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Friday, June 24, 2005 | I had my first taste of foie gras in Sarlat, France about twenty-five years ago. I was in school studying cooking at La Varenne Ecole de Cuisine in Paris. My soon-to-be husband gave me some extra money to spend, so I headed off to the Dordogne, home of truffles and foie gras, to try these delicacies. I’ve been hooked on goose liver ever since.

It seems that eating foie gras, or goose liver, in San Diego is now next to impossible. Animal rights activists have converged on the city and county with a vengeance. They think that force-feeding geese to create these delicious big fat livers is inhumane and should be stopped. This in-your-face group, however, doesn’t believe in discussing the issue. Instead, they check high-end restaurant’s Web sites for menus; they call and make inquiries about menu items; they send people to the restaurants to check and see if restaurants are serving this much treasured dish. Once the restaurant is a target, it receives a letter or an e-mail with graphic pictures of force-feeding geese and is threatened with picketing if the restaurant does not take foie gras off the menu.

Now I don’t know about you, but I have not given much thought to how geese feel when they are fed regardless of the method. I intend to continue to eat one of the greatest foods I have ever tasted with absolutely no guilt. No one is forcing any of these activists to eat foie gras. But they have managed to force Pamplemousse, Arterra, AJ Valentien, The Marine Room, Asia-Vous, El Bizcocho and Laurel to take the dish in any form off their menus. All the restaurants have caved in to the pressure because they can’t take the chance of picketers in front of their restaurants with placards showing pictures no one wants to look at. If the activists had their way, all we would eat would be berries and beans. And why simply pick on the geese and ducks? Have they taken a look at chicken producers or how many fish are caught in gill nets?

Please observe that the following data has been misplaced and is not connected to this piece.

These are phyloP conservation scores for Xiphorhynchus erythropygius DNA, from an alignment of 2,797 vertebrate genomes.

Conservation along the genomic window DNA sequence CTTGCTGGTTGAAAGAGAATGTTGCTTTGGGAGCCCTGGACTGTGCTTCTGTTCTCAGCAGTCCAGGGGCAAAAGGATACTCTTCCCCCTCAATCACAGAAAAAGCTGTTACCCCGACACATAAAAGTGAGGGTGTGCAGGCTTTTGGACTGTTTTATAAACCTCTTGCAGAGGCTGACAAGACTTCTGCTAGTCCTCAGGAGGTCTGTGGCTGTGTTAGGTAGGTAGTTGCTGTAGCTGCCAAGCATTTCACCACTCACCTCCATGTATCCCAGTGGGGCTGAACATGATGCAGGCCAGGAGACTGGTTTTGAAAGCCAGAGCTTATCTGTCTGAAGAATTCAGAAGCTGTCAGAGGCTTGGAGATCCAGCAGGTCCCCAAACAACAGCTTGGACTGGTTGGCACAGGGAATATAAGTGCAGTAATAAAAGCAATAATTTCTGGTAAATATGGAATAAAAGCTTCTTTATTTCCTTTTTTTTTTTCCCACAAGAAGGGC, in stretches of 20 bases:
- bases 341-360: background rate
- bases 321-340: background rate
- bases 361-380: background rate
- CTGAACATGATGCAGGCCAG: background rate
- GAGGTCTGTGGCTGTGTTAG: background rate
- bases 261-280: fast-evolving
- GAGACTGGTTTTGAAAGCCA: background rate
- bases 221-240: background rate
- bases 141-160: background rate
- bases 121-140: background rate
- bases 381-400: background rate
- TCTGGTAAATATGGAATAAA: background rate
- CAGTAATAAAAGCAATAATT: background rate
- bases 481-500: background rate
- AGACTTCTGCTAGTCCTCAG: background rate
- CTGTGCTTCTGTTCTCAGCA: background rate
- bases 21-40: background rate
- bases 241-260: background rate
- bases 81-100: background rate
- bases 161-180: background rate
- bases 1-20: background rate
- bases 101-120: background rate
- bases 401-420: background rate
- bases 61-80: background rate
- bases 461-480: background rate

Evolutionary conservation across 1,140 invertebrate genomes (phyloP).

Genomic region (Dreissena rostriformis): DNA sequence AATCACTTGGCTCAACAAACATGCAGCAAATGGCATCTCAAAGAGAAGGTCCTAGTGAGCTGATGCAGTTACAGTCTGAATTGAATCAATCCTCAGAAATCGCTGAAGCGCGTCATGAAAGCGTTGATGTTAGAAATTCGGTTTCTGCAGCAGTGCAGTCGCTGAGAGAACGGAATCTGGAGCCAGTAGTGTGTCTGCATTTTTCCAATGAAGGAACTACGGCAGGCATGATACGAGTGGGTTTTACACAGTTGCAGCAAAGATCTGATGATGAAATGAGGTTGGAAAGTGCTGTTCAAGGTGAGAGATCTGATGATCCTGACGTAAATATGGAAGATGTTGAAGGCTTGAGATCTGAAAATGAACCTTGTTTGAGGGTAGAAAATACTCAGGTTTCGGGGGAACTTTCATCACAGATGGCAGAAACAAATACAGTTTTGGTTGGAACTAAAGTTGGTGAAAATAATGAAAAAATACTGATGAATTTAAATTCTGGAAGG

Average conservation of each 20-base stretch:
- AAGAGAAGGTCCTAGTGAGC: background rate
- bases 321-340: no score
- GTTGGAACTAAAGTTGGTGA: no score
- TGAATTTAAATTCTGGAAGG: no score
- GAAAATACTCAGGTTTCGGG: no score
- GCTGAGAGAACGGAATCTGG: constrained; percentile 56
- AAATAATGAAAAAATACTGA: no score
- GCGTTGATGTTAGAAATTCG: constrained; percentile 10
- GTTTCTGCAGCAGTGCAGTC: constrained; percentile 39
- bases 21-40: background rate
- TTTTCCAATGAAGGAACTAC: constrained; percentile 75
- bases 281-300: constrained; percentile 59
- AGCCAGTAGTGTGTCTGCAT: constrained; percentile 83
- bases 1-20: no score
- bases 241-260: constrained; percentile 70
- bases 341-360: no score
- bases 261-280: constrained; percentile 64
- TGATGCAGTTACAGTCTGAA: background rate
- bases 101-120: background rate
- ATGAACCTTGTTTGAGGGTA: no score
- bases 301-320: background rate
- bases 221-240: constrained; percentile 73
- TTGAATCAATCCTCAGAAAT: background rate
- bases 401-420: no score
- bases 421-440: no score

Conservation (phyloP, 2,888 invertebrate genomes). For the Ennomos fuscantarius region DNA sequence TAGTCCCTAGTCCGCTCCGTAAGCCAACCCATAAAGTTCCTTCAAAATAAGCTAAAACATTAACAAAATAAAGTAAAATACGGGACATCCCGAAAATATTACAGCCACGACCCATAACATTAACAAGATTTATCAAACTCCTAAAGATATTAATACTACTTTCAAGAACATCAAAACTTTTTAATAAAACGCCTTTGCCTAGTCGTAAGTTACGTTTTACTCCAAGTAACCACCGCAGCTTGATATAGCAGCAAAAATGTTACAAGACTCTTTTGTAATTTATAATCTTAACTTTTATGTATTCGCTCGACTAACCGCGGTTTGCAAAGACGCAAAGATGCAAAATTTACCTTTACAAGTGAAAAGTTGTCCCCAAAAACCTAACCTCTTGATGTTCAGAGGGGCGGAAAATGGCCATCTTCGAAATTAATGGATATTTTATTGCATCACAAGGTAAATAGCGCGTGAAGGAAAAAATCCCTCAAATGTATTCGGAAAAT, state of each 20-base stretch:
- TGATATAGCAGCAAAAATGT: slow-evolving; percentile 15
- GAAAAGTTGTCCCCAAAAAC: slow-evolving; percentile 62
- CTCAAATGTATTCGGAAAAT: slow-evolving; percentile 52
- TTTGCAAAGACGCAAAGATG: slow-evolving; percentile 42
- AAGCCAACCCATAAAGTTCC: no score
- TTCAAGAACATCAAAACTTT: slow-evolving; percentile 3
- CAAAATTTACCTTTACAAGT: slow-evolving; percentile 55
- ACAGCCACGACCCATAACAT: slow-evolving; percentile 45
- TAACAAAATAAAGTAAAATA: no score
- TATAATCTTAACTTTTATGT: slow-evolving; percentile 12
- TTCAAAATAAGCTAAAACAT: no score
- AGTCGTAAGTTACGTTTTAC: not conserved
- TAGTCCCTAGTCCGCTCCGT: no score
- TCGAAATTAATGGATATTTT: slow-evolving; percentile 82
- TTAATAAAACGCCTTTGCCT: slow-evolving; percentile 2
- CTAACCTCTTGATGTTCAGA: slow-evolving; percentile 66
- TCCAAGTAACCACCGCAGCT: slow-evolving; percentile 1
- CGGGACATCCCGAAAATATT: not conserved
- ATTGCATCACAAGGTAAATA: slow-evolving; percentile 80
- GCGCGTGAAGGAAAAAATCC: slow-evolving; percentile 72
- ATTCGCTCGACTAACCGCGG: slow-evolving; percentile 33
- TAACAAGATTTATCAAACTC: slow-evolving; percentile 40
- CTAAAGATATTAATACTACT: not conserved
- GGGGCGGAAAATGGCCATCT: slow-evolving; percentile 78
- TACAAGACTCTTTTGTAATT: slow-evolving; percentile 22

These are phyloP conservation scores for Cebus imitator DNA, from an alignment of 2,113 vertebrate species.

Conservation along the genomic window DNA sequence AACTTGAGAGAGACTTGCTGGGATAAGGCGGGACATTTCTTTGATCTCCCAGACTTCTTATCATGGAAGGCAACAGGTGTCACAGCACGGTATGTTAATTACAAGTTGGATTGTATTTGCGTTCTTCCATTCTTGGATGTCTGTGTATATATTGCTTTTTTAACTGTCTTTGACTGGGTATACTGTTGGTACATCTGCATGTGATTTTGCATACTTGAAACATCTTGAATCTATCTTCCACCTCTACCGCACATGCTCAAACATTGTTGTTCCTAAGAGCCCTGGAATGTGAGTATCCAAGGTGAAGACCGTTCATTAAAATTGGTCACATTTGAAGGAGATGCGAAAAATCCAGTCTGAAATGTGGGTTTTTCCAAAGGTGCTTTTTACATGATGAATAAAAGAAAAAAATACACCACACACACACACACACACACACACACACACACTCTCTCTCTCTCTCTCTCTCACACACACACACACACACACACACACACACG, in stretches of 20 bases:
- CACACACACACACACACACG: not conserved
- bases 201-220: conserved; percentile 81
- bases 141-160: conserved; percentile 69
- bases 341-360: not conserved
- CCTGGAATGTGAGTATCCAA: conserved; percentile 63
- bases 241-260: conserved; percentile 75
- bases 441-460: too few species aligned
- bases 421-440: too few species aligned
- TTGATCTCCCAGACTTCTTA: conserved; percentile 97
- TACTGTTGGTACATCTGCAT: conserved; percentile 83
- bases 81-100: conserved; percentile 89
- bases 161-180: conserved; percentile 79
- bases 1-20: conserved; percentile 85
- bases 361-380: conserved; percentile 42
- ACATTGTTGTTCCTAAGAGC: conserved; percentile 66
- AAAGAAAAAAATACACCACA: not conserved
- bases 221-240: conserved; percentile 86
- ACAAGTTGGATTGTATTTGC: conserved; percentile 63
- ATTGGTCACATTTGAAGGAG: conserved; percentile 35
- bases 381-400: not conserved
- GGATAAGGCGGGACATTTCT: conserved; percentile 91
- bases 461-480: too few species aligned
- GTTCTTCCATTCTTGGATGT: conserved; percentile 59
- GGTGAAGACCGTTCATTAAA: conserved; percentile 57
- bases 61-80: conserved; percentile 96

A recent article in The New York Times food section sited a possible bill in the New York State Legislature that would ban the production of foie gras. Producer Michael Ginor, an owner of Hudson Valley Foie Gras, actually supported the bill but only with the proviso that it would not take effect for 10 years. Fortunately for the state of New York, the bill’s sponsor has backed down due to heavy lobbying from the New York Farm Bureau. California was not so lucky. The California State Legislature has passed a bill ending production and sale thanks to the animal rights group.

I think that the method this group of activists is using is reprehensible. Of course, the restaurant owners have to cave in. They can’t take the chance of losing business because most people won’t brave crossing the picket lines. Someone is going to have to do a great deal more research on the brain power of geese and ducks before I can feel any sympathy. My suggestion to them all: put your energy and man power to better use. We have plenty of hungry men, women and children in this country. Your efforts would be far better served feeding them instead of worrying about how geese and ducks get their food.

Pamela J. Wischkaemper is a local food consultant and is the founder of San Diego Gastronomically Correct, a group that goes on the road twice a year to promote the San Diego restaurant industry. The only criterion for membership is having cooked at the James Beard House in New York. Nineteen chefs in San Diego are members.

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